Bird species that live in their natural habitats can help zoos learn how to manage those in captivity, according to a new review from the UK.
Birds are the most diverse group housed by zoos around the world, but zoo-based research tends not to focus on birds.
An article published in Birds, by Dr Paul Rose of the University of Exeter, suggests zoos can improve management of birds by looking at how species live in their natural habitats.
Likewise, birds living under the care of humans can also help guide and develop conservation action for those living in the wild.
In the review, Dr Rose uses hornbills as an example, a species of bird that is essential to the long viability and sustainability of biodiversity in the rainforest.
The helmeted hornbill, a critically endangered species, plays an important role in the dispersal of seeds within pristine, undistributed areas of south-east Asian rainforests.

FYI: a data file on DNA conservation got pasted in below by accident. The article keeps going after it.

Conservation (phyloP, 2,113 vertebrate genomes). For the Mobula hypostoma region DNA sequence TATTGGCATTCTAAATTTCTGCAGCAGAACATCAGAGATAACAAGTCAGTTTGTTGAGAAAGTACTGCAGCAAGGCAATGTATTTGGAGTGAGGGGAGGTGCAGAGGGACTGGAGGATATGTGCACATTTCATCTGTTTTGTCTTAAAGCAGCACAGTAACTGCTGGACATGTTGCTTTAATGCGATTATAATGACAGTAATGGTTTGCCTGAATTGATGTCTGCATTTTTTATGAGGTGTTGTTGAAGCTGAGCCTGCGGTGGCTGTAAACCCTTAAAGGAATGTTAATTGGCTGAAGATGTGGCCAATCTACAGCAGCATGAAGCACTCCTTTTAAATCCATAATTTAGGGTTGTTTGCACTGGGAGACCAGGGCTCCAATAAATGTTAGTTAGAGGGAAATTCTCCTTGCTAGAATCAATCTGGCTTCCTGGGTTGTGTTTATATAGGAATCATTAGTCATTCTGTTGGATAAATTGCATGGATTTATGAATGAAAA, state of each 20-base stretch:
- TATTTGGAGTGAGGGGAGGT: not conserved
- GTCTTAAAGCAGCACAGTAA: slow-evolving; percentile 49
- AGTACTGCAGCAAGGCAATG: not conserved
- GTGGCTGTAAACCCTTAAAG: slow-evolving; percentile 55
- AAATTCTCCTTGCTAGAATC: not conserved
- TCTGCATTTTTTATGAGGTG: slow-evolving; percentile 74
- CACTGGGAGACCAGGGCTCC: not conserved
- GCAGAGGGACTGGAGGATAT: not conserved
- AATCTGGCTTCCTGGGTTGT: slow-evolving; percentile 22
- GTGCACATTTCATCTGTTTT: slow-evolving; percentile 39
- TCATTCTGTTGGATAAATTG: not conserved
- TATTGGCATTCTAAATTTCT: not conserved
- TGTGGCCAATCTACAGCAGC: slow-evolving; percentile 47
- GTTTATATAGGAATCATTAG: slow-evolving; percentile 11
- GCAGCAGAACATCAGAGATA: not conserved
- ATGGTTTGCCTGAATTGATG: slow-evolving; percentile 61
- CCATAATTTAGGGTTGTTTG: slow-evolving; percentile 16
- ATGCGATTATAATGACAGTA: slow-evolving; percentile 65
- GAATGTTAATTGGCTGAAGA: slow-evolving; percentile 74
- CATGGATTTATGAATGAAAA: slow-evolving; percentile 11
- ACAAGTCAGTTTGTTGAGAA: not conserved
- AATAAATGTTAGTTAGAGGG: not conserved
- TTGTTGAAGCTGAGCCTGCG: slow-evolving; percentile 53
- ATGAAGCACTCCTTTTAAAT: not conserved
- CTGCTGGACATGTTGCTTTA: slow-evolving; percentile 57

The population decline of the helmeted hornbill has been caused by poaching of the birds for their ‘ivory’, the large casque on the bird’s head and bill that can be up to 10 per cent of its overall body mass.
While the helmeted hornbill is not found in captivity, other species of large hornbill are.
By looking at the ecological role of the helmeted hornbill in its natural habitat, zoos have been able to design enclosures that will increase chances of reproduction.
For example, by identifying the temperature and humidity range of hornbill nesting sites in the wild which are more likely to hatch eggs, zoos have been able to use this data to enable them to match these environmental conditions as closely as possible.
Zoos have also been able to guide conservation action for hornbills living in the wild by monitoring the behaviour of these birds and discovering that using nest boxes enhances the quality of habitats for hornbills to breed in, which has led to these boxes being built in areas of the helmeted hornbill’s range in Borneo.